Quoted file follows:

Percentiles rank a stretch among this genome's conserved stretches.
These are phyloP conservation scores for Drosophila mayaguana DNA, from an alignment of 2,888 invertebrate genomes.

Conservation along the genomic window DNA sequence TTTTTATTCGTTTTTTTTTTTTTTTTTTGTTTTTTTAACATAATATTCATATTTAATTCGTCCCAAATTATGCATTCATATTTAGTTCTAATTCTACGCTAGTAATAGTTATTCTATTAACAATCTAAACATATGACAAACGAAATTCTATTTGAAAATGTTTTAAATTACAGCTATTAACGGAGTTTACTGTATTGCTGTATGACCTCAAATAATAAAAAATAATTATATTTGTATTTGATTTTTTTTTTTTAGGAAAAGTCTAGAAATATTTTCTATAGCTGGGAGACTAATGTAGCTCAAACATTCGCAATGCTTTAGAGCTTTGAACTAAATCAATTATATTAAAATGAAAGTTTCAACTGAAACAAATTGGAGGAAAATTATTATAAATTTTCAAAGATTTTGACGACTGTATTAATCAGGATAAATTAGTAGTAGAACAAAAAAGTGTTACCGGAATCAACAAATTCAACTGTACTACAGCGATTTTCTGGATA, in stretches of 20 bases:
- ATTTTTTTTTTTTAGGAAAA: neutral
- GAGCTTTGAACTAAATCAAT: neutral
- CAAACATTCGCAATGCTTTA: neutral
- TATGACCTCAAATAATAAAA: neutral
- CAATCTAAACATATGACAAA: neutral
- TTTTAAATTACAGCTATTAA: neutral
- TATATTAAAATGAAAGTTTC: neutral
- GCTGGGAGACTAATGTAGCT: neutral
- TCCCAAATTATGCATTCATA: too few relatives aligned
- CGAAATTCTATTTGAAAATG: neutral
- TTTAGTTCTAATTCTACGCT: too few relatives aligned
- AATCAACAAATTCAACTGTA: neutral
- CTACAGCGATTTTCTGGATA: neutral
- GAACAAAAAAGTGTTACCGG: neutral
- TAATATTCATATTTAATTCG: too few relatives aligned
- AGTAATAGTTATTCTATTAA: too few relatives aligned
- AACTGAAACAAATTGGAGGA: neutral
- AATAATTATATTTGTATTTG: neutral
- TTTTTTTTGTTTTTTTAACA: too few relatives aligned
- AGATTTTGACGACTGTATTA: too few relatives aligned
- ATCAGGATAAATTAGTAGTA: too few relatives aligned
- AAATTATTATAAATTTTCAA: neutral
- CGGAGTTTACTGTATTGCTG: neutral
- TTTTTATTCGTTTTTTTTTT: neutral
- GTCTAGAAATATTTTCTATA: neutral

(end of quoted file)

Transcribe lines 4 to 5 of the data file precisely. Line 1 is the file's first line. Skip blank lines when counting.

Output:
- ATTTTTTTTTTTTAGGAAAA: neutral
- GAGCTTTGAACTAAATCAAT: neutral